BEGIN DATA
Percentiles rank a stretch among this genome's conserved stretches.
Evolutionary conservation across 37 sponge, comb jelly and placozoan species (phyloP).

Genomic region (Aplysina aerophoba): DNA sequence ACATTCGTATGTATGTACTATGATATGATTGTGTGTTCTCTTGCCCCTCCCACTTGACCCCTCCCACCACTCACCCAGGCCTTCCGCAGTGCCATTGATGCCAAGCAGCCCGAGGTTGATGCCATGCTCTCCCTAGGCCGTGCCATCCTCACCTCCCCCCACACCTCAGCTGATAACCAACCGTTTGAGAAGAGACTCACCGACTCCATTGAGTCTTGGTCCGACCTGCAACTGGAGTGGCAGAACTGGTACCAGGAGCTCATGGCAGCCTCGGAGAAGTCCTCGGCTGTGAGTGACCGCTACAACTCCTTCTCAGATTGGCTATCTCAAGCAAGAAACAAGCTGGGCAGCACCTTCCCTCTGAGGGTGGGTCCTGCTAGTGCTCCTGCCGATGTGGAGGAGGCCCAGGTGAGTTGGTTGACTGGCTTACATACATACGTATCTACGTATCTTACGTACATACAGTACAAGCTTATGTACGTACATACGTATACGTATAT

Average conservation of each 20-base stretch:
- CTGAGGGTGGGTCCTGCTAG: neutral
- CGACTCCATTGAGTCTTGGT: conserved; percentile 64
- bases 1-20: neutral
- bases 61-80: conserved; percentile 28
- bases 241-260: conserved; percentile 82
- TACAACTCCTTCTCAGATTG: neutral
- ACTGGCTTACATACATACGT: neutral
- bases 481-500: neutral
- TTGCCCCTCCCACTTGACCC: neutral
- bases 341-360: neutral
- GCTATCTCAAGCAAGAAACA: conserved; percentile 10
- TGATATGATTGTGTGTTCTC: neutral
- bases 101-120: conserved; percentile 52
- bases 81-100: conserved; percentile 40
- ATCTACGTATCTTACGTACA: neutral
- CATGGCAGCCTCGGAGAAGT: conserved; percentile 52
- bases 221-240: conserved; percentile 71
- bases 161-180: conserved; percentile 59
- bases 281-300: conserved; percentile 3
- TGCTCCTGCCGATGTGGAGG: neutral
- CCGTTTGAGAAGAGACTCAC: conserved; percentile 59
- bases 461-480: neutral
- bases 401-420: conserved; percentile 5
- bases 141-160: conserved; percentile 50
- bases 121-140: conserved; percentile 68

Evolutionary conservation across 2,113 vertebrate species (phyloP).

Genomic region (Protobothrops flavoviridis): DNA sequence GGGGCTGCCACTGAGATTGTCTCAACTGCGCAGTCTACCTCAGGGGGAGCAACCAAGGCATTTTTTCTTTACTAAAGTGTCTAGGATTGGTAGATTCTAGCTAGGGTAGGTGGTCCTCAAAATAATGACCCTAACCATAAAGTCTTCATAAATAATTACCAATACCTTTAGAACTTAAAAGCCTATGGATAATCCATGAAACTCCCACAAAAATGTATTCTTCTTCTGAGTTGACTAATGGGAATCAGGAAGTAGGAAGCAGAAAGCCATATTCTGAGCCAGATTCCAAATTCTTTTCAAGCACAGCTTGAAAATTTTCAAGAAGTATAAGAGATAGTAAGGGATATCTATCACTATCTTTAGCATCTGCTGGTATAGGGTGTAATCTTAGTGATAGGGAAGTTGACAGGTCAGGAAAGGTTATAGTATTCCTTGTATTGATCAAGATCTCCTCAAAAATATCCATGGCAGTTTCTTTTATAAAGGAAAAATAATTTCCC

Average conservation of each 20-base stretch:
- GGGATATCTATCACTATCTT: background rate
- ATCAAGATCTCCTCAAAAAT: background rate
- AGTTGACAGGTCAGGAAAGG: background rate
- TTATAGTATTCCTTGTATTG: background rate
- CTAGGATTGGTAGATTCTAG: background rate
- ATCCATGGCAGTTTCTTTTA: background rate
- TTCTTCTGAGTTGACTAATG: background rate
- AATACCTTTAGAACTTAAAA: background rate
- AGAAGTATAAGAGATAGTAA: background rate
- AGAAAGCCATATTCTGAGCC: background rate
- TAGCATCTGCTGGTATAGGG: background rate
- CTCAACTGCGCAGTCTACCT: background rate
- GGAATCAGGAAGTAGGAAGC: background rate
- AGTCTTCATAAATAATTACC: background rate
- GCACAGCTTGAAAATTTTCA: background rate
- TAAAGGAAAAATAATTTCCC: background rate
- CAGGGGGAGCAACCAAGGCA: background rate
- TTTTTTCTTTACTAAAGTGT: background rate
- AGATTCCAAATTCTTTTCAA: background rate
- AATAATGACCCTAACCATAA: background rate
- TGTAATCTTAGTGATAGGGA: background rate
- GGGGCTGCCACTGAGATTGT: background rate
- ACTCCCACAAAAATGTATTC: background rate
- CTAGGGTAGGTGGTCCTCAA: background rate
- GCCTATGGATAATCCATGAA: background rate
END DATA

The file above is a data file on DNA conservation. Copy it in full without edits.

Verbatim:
Percentiles rank a stretch among this genome's conserved stretches.
Evolutionary conservation across 37 sponge, comb jelly and placozoan species (phyloP).

Genomic region (Aplysina aerophoba): DNA sequence ACATTCGTATGTATGTACTATGATATGATTGTGTGTTCTCTTGCCCCTCCCACTTGACCCCTCCCACCACTCACCCAGGCCTTCCGCAGTGCCATTGATGCCAAGCAGCCCGAGGTTGATGCCATGCTCTCCCTAGGCCGTGCCATCCTCACCTCCCCCCACACCTCAGCTGATAACCAACCGTTTGAGAAGAGACTCACCGACTCCATTGAGTCTTGGTCCGACCTGCAACTGGAGTGGCAGAACTGGTACCAGGAGCTCATGGCAGCCTCGGAGAAGTCCTCGGCTGTGAGTGACCGCTACAACTCCTTCTCAGATTGGCTATCTCAAGCAAGAAACAAGCTGGGCAGCACCTTCCCTCTGAGGGTGGGTCCTGCTAGTGCTCCTGCCGATGTGGAGGAGGCCCAGGTGAGTTGGTTGACTGGCTTACATACATACGTATCTACGTATCTTACGTACATACAGTACAAGCTTATGTACGTACATACGTATACGTATAT

Average conservation of each 20-base stretch:
- CTGAGGGTGGGTCCTGCTAG: neutral
- CGACTCCATTGAGTCTTGGT: conserved; percentile 64
- bases 1-20: neutral
- bases 61-80: conserved; percentile 28
- bases 241-260: conserved; percentile 82
- TACAACTCCTTCTCAGATTG: neutral
- ACTGGCTTACATACATACGT: neutral
- bases 481-500: neutral
- TTGCCCCTCCCACTTGACCC: neutral
- bases 341-360: neutral
- GCTATCTCAAGCAAGAAACA: conserved; percentile 10
- TGATATGATTGTGTGTTCTC: neutral
- bases 101-120: conserved; percentile 52
- bases 81-100: conserved; percentile 40
- ATCTACGTATCTTACGTACA: neutral
- CATGGCAGCCTCGGAGAAGT: conserved; percentile 52
- bases 221-240: conserved; percentile 71
- bases 161-180: conserved; percentile 59
- bases 281-300: conserved; percentile 3
- TGCTCCTGCCGATGTGGAGG: neutral
- CCGTTTGAGAAGAGACTCAC: conserved; percentile 59
- bases 461-480: neutral
- bases 401-420: conserved; percentile 5
- bases 141-160: conserved; percentile 50
- bases 121-140: conserved; percentile 68

Evolutionary conservation across 2,113 vertebrate species (phyloP).

Genomic region (Protobothrops flavoviridis): DNA sequence GGGGCTGCCACTGAGATTGTCTCAACTGCGCAGTCTACCTCAGGGGGAGCAACCAAGGCATTTTTTCTTTACTAAAGTGTCTAGGATTGGTAGATTCTAGCTAGGGTAGGTGGTCCTCAAAATAATGACCCTAACCATAAAGTCTTCATAAATAATTACCAATACCTTTAGAACTTAAAAGCCTATGGATAATCCATGAAACTCCCACAAAAATGTATTCTTCTTCTGAGTTGACTAATGGGAATCAGGAAGTAGGAAGCAGAAAGCCATATTCTGAGCCAGATTCCAAATTCTTTTCAAGCACAGCTTGAAAATTTTCAAGAAGTATAAGAGATAGTAAGGGATATCTATCACTATCTTTAGCATCTGCTGGTATAGGGTGTAATCTTAGTGATAGGGAAGTTGACAGGTCAGGAAAGGTTATAGTATTCCTTGTATTGATCAAGATCTCCTCAAAAATATCCATGGCAGTTTCTTTTATAAAGGAAAAATAATTTCCC

Average conservation of each 20-base stretch:
- GGGATATCTATCACTATCTT: background rate
- ATCAAGATCTCCTCAAAAAT: background rate
- AGTTGACAGGTCAGGAAAGG: background rate
- TTATAGTATTCCTTGTATTG: background rate
- CTAGGATTGGTAGATTCTAG: background rate
- ATCCATGGCAGTTTCTTTTA: background rate
- TTCTTCTGAGTTGACTAATG: background rate
- AATACCTTTAGAACTTAAAA: background rate
- AGAAGTATAAGAGATAGTAA: background rate
- AGAAAGCCATATTCTGAGCC: background rate
- TAGCATCTGCTGGTATAGGG: background rate
- CTCAACTGCGCAGTCTACCT: background rate
- GGAATCAGGAAGTAGGAAGC: background rate
- AGTCTTCATAAATAATTACC: background rate
- GCACAGCTTGAAAATTTTCA: background rate
- TAAAGGAAAAATAATTTCCC: background rate
- CAGGGGGAGCAACCAAGGCA: background rate
- TTTTTTCTTTACTAAAGTGT: background rate
- AGATTCCAAATTCTTTTCAA: background rate
- AATAATGACCCTAACCATAA: background rate
- TGTAATCTTAGTGATAGGGA: background rate
- GGGGCTGCCACTGAGATTGT: background rate
- ACTCCCACAAAAATGTATTC: background rate
- CTAGGGTAGGTGGTCCTCAA: background rate
- GCCTATGGATAATCCATGAA: background rate